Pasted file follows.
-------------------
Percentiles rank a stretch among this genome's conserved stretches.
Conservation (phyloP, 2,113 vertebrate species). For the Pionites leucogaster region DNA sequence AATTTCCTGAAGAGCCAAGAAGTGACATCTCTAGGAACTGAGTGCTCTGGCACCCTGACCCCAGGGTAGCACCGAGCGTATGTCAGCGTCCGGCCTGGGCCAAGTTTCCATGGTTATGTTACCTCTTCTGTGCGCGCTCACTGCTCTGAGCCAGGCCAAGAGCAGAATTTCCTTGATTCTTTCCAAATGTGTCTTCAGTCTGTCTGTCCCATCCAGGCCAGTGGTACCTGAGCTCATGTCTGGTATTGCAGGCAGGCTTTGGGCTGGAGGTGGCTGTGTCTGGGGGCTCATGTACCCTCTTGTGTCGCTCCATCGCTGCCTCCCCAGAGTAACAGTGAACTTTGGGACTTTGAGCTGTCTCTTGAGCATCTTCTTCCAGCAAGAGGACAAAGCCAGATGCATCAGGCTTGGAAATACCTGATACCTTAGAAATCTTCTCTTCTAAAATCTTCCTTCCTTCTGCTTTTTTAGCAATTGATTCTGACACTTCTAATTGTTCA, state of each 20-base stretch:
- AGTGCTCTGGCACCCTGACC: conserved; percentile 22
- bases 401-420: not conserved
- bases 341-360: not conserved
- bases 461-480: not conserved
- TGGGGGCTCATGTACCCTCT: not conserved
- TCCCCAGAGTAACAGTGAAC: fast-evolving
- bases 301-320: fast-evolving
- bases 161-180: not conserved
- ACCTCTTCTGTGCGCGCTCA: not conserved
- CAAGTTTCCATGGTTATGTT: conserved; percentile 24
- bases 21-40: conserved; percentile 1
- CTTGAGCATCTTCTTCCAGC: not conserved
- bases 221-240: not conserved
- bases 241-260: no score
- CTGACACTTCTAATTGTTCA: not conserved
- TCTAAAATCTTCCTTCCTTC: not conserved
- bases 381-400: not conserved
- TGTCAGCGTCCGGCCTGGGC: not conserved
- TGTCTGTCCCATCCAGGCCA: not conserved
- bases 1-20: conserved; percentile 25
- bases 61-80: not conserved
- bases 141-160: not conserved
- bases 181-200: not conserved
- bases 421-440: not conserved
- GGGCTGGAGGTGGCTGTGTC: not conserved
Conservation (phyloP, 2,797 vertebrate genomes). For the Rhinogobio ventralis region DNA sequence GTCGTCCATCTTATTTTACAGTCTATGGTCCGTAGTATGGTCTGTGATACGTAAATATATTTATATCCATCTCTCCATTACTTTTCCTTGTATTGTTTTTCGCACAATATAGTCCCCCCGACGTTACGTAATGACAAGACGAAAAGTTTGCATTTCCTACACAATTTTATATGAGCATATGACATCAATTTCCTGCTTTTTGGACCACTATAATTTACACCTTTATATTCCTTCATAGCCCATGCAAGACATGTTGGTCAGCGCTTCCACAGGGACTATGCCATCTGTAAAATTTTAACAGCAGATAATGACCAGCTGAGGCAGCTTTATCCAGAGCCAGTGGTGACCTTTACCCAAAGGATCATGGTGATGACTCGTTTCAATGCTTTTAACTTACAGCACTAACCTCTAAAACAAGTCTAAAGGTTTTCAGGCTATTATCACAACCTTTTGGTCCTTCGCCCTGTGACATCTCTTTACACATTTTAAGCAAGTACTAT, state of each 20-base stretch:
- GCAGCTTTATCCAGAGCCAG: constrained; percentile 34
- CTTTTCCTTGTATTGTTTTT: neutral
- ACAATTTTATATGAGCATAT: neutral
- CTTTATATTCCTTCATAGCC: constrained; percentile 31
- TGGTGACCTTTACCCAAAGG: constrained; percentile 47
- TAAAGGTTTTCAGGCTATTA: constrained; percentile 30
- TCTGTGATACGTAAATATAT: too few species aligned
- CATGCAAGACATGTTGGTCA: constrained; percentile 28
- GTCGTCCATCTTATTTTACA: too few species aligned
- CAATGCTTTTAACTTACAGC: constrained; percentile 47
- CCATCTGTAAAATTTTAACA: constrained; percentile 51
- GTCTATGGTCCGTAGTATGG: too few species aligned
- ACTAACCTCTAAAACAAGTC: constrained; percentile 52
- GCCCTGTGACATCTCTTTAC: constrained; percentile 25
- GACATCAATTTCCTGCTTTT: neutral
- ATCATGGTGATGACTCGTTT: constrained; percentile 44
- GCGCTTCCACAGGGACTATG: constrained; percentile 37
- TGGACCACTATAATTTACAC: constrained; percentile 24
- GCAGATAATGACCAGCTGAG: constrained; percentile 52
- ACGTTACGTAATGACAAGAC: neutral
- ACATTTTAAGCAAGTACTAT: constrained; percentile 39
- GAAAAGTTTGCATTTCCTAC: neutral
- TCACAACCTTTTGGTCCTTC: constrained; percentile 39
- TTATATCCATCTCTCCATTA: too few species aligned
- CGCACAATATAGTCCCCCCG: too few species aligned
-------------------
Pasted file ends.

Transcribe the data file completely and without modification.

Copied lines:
Percentiles rank a stretch among this genome's conserved stretches.
Conservation (phyloP, 2,113 vertebrate species). For the Pionites leucogaster region DNA sequence AATTTCCTGAAGAGCCAAGAAGTGACATCTCTAGGAACTGAGTGCTCTGGCACCCTGACCCCAGGGTAGCACCGAGCGTATGTCAGCGTCCGGCCTGGGCCAAGTTTCCATGGTTATGTTACCTCTTCTGTGCGCGCTCACTGCTCTGAGCCAGGCCAAGAGCAGAATTTCCTTGATTCTTTCCAAATGTGTCTTCAGTCTGTCTGTCCCATCCAGGCCAGTGGTACCTGAGCTCATGTCTGGTATTGCAGGCAGGCTTTGGGCTGGAGGTGGCTGTGTCTGGGGGCTCATGTACCCTCTTGTGTCGCTCCATCGCTGCCTCCCCAGAGTAACAGTGAACTTTGGGACTTTGAGCTGTCTCTTGAGCATCTTCTTCCAGCAAGAGGACAAAGCCAGATGCATCAGGCTTGGAAATACCTGATACCTTAGAAATCTTCTCTTCTAAAATCTTCCTTCCTTCTGCTTTTTTAGCAATTGATTCTGACACTTCTAATTGTTCA, state of each 20-base stretch:
- AGTGCTCTGGCACCCTGACC: conserved; percentile 22
- bases 401-420: not conserved
- bases 341-360: not conserved
- bases 461-480: not conserved
- TGGGGGCTCATGTACCCTCT: not conserved
- TCCCCAGAGTAACAGTGAAC: fast-evolving
- bases 301-320: fast-evolving
- bases 161-180: not conserved
- ACCTCTTCTGTGCGCGCTCA: not conserved
- CAAGTTTCCATGGTTATGTT: conserved; percentile 24
- bases 21-40: conserved; percentile 1
- CTTGAGCATCTTCTTCCAGC: not conserved
- bases 221-240: not conserved
- bases 241-260: no score
- CTGACACTTCTAATTGTTCA: not conserved
- TCTAAAATCTTCCTTCCTTC: not conserved
- bases 381-400: not conserved
- TGTCAGCGTCCGGCCTGGGC: not conserved
- TGTCTGTCCCATCCAGGCCA: not conserved
- bases 1-20: conserved; percentile 25
- bases 61-80: not conserved
- bases 141-160: not conserved
- bases 181-200: not conserved
- bases 421-440: not conserved
- GGGCTGGAGGTGGCTGTGTC: not conserved
Conservation (phyloP, 2,797 vertebrate genomes). For the Rhinogobio ventralis region DNA sequence GTCGTCCATCTTATTTTACAGTCTATGGTCCGTAGTATGGTCTGTGATACGTAAATATATTTATATCCATCTCTCCATTACTTTTCCTTGTATTGTTTTTCGCACAATATAGTCCCCCCGACGTTACGTAATGACAAGACGAAAAGTTTGCATTTCCTACACAATTTTATATGAGCATATGACATCAATTTCCTGCTTTTTGGACCACTATAATTTACACCTTTATATTCCTTCATAGCCCATGCAAGACATGTTGGTCAGCGCTTCCACAGGGACTATGCCATCTGTAAAATTTTAACAGCAGATAATGACCAGCTGAGGCAGCTTTATCCAGAGCCAGTGGTGACCTTTACCCAAAGGATCATGGTGATGACTCGTTTCAATGCTTTTAACTTACAGCACTAACCTCTAAAACAAGTCTAAAGGTTTTCAGGCTATTATCACAACCTTTTGGTCCTTCGCCCTGTGACATCTCTTTACACATTTTAAGCAAGTACTAT, state of each 20-base stretch:
- GCAGCTTTATCCAGAGCCAG: constrained; percentile 34
- CTTTTCCTTGTATTGTTTTT: neutral
- ACAATTTTATATGAGCATAT: neutral
- CTTTATATTCCTTCATAGCC: constrained; percentile 31
- TGGTGACCTTTACCCAAAGG: constrained; percentile 47
- TAAAGGTTTTCAGGCTATTA: constrained; percentile 30
- TCTGTGATACGTAAATATAT: too few species aligned
- CATGCAAGACATGTTGGTCA: constrained; percentile 28
- GTCGTCCATCTTATTTTACA: too few species aligned
- CAATGCTTTTAACTTACAGC: constrained; percentile 47
- CCATCTGTAAAATTTTAACA: constrained; percentile 51
- GTCTATGGTCCGTAGTATGG: too few species aligned
- ACTAACCTCTAAAACAAGTC: constrained; percentile 52
- GCCCTGTGACATCTCTTTAC: constrained; percentile 25
- GACATCAATTTCCTGCTTTT: neutral
- ATCATGGTGATGACTCGTTT: constrained; percentile 44
- GCGCTTCCACAGGGACTATG: constrained; percentile 37
- TGGACCACTATAATTTACAC: constrained; percentile 24
- GCAGATAATGACCAGCTGAG: constrained; percentile 52
- ACGTTACGTAATGACAAGAC: neutral
- ACATTTTAAGCAAGTACTAT: constrained; percentile 39
- GAAAAGTTTGCATTTCCTAC: neutral
- TCACAACCTTTTGGTCCTTC: constrained; percentile 39
- TTATATCCATCTCTCCATTA: too few species aligned
- CGCACAATATAGTCCCCCCG: too few species aligned